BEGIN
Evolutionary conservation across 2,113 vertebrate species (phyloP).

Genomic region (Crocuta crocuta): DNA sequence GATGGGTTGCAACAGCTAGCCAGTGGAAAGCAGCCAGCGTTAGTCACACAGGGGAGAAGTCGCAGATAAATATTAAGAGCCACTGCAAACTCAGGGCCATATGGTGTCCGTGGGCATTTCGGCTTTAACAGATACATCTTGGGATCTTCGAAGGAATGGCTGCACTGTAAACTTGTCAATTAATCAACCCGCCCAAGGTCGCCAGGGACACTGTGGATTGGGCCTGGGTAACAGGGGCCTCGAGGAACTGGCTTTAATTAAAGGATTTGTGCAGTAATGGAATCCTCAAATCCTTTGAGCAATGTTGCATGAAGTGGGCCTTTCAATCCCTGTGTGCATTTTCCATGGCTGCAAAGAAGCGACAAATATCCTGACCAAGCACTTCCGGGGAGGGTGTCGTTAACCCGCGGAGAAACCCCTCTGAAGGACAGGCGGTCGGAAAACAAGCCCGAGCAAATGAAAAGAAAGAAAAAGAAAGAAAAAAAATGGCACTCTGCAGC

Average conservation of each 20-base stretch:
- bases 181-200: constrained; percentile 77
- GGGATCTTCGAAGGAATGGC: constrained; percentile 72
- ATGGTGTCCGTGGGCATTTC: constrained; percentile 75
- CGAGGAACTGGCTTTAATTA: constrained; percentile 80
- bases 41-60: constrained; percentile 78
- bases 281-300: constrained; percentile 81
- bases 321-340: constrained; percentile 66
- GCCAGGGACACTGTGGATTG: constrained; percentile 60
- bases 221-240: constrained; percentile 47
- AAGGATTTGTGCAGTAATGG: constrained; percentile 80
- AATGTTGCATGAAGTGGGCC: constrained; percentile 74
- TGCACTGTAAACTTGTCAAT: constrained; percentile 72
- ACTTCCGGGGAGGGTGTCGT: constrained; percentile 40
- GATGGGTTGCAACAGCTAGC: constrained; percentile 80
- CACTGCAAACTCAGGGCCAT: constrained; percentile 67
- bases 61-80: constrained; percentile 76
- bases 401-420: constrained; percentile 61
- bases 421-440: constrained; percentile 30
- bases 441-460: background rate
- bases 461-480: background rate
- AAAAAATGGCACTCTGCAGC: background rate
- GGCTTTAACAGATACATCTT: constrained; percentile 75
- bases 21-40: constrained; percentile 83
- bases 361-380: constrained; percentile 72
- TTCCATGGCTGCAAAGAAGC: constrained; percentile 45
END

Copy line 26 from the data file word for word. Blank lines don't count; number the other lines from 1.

- bases 21-40: constrained; percentile 83